I came across Cipriana Quann via her site, urbanbushbabes.com and was struck by how similar the outlook of these 2 New Yorkers (with her online partner Nikisha) was to Thandie and I’s.
These two lovely ladies , one from Baltimore (Cipriana), the other from Toronto (Nikisha) are best described by themselves on their brilliant online portal so I won’t attempt trying to define them. After reading this, however, I’m sure you’ll find out what they represent and be a regular urban bush babe visitor-if you’re not already of course.
I was taught real beauty was on the inside and “never to judge a book by it’s cover” was a well known motto I heard ever since I can remember, so when my Mother- who I idolized- came home with a chemical process, it wasn’t a loss of beauty I saw but a loss of connection in my own image…but as I begin to think back on it now, I realize how powerful image can be.
I never wanted to have straight hair or hair that was less kinky than my own. I can honestly say I never even secretly coveted it, the idea just never crossed mind until I saw my Mother walk through the door that day, and a week later at the age of 13 I had my first chemical process.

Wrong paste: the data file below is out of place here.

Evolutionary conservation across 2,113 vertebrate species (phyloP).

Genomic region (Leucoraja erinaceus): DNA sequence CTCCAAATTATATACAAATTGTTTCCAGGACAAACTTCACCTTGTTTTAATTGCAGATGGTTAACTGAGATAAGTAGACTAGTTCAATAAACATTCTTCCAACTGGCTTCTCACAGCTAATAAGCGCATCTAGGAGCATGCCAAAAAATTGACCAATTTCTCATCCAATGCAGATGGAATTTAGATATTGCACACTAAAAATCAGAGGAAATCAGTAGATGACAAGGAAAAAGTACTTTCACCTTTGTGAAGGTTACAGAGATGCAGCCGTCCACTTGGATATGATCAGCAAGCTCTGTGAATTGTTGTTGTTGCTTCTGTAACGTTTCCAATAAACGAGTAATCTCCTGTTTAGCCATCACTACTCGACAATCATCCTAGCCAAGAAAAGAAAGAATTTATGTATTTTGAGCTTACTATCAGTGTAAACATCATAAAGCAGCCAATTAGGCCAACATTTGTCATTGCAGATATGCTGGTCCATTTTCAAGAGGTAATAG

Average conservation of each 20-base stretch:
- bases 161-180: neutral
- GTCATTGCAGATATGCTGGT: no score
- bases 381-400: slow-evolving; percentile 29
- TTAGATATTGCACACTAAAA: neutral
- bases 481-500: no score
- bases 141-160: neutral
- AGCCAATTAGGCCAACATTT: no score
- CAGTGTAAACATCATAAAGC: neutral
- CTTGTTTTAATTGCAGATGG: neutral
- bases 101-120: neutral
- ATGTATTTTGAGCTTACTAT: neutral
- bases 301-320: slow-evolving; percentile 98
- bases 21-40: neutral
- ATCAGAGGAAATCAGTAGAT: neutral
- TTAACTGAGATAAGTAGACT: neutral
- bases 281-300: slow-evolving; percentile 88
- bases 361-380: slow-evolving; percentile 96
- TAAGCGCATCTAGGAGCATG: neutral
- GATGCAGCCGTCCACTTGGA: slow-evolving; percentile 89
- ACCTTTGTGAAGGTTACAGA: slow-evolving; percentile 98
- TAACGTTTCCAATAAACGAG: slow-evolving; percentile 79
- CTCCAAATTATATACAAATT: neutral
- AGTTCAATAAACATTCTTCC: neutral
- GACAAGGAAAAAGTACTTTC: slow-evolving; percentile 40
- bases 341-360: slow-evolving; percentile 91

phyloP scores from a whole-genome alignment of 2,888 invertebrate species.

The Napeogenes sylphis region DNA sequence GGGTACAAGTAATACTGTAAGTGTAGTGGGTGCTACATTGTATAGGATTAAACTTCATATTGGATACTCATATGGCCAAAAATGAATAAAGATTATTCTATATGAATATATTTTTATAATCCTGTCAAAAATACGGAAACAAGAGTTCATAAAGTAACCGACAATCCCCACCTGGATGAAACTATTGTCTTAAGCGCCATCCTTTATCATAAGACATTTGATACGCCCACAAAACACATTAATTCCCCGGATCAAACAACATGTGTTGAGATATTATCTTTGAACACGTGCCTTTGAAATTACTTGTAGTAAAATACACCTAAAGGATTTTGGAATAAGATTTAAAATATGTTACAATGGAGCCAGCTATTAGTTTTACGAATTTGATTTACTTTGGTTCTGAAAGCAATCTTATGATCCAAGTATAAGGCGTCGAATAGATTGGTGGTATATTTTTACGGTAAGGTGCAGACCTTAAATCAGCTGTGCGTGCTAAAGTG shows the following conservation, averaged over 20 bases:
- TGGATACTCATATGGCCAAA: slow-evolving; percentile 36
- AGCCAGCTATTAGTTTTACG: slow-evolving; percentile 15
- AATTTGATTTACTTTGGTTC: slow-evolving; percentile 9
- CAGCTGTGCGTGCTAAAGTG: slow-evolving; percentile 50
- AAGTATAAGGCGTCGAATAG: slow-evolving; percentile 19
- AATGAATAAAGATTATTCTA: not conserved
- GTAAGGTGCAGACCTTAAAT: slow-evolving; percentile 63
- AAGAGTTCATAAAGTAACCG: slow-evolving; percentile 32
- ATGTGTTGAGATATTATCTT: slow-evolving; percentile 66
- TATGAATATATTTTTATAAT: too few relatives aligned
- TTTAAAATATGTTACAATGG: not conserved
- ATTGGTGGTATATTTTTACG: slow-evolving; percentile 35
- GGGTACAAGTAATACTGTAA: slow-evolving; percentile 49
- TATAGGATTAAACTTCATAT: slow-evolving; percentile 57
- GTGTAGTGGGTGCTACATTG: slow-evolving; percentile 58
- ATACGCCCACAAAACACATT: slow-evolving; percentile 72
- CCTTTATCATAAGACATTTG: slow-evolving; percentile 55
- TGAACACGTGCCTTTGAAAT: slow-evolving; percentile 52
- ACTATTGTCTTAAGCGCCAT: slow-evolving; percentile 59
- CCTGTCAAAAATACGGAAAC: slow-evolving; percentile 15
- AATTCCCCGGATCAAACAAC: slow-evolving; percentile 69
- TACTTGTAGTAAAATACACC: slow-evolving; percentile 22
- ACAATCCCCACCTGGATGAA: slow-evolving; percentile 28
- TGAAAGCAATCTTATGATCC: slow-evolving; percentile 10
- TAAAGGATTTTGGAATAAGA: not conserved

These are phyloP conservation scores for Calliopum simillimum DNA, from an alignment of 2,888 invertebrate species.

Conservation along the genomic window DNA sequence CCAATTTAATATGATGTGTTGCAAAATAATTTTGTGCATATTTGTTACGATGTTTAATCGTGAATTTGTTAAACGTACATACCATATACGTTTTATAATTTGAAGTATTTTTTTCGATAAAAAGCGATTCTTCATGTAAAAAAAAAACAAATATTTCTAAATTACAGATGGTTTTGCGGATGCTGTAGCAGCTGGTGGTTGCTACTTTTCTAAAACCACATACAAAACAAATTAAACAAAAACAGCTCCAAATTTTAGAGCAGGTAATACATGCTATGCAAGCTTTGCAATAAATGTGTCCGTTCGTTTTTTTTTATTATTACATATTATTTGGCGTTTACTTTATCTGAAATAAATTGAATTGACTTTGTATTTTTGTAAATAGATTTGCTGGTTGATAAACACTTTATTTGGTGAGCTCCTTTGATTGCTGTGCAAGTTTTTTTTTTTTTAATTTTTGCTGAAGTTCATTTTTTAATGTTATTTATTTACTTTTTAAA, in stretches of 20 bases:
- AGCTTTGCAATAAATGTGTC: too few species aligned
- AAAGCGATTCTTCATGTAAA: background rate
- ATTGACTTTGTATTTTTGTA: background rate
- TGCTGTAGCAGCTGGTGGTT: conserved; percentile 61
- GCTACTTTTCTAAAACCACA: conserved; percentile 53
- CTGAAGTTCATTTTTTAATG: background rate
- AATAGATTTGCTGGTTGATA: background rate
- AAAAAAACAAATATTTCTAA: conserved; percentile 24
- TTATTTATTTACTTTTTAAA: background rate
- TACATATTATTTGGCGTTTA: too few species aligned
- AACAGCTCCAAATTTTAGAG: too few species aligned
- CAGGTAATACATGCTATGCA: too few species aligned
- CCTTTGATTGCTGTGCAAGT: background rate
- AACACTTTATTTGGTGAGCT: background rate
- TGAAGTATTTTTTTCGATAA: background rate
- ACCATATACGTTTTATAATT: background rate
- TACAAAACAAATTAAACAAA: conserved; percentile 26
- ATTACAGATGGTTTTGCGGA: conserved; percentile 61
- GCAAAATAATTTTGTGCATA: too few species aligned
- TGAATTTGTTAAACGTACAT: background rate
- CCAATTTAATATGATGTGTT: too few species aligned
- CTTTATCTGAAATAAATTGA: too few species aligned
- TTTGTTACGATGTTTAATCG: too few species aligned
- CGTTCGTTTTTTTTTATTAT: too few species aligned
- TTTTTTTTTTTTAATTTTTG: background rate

My Mother was so gentle and patient with our hair that my identical twin sister and I used to debate on who would get their hair done first.
Watching 21 Jump Street or FAME I would sit between my Mother’s legs and rest my head on her thigh while she detangled my hair
Age was ” just a number” and it was present in full force in my household. I remember at 5 years old, barely able to reach the kitchen sink, my father pulls up a bucket and said, “never make excuses for why you can’t do something, find a way and make it happen”, this was my introduction to washing my own plate after eating.
I also experienced the non-traditional upbringing as my Mother played the more “masculine” side as a working woman in the corporate force field while my father acted in the more “feminine” role as the caregiver at home.
I asked my Mother years later why she even wanted a leisure curl and she said without hesitation it was just a recommendation by her trusted stylist at the time as a more “safer” chemical option for more “manageable” hair. We now know this couldn’t be further from the truth but she never once thought about appearance and the impact it may have on her daughters, but more on functionality and saving time, especially dealing with her lifestyle and two daughters with a mountain of natural hair.
My bout with chemicals would last till I was seventeen when my father decided the bi-monthly touch ups were too costly. I would revisit chemicals twice more in my lifetime but I started to realize the impact of my Mother’s image and how her presence unconsciously affected my natural hair journey.